Not trying to be contentious, but I think we all read them the same way, God designed us, and gave us the Scriptures, so I think we are all very similar. We do come to different conclusions, and see things a little bit differently, and express them differently. As I have observed ‘Leadership’ during my life, the innate nature, and condition, of the ‘Leader’ is what people emulate. Last Fall, USC lost to UW in football, because the USC team was NOT disciplined. The coach, Sarkisian, could not establish discipline in the team, because he was not disciplined in his own life. I have found this to be fundamentally operational in every area of life. So, to have an ‘insecure leader’ is to produce ‘insecure followers’. Leaders, of course, can have feelings of insecurity, but they then must submit that to the Lord, and understand that He will empower them, as the men we previously spoke of did. As that becomes the rule in their lives, they then become the men of faith, that produces others of faith.

            We are also told to not argue over words, but words are important as they do carry many meanings. It is the meaning that is important. So, if you are talking about ‘Leaders’ who encounter feelings of insecurity, that is one thing, but if you are talking about ‘Leaders’ who are insecure, then there is a problem.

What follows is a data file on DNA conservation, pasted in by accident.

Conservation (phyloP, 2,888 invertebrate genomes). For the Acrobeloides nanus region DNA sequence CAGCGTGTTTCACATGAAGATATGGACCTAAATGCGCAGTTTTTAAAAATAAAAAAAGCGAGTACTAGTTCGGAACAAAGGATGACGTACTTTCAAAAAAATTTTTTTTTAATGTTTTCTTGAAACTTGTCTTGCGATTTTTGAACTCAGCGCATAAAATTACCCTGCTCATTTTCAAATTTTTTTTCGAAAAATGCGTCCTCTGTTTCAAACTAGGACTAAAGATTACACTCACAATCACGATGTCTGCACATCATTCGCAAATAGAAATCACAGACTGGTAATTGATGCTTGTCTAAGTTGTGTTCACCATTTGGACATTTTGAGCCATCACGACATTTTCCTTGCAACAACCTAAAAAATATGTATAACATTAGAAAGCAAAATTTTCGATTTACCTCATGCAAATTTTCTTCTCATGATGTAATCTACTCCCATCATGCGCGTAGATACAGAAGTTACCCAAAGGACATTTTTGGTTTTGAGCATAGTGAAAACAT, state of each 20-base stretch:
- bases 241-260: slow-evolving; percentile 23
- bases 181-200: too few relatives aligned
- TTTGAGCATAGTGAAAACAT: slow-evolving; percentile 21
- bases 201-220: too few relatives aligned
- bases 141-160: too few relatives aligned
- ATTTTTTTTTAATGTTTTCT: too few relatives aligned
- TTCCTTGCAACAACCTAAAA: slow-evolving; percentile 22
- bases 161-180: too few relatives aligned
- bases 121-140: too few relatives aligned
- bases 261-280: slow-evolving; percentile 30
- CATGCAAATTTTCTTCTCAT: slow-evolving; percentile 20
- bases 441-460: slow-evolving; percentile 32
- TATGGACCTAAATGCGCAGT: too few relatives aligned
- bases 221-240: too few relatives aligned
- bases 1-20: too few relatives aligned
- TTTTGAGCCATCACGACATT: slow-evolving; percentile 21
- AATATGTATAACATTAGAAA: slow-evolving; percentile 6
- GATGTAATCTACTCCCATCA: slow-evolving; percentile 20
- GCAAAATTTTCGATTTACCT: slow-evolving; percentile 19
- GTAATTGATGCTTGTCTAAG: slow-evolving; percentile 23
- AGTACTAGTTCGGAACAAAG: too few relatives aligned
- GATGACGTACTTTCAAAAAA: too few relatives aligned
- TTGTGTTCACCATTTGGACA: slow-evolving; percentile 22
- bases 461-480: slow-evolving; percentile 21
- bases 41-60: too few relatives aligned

I much enjoyed you 7 points on ‘Peaking’, and have observed those in action as well, and have forwarded that to my Pastor.

            I will continue here as I see many areas in which I will be blessed.

            His best for you


      • aPEON on January 16, 2016 at 1:27 pm

        I also did NOT say ‘perfect’. I said resolved, the resolve involves a submission to God, and His way, as He is our strength, our Savior, and our Friend.

  2. Jon Perrin on November 13, 2015 at 12:18 pm

    Outstanding podcast. I appreciate Josh’s vulnerability. That’s unfortunately quite rare in church leaders… esp. highly successful ones.

  3. […] you struggle with insecurity, by the way, this is an amazing conversation with Josh Gagnon, who leads a top 5 fastest growing church in America and has had to battle his own insecruities in […]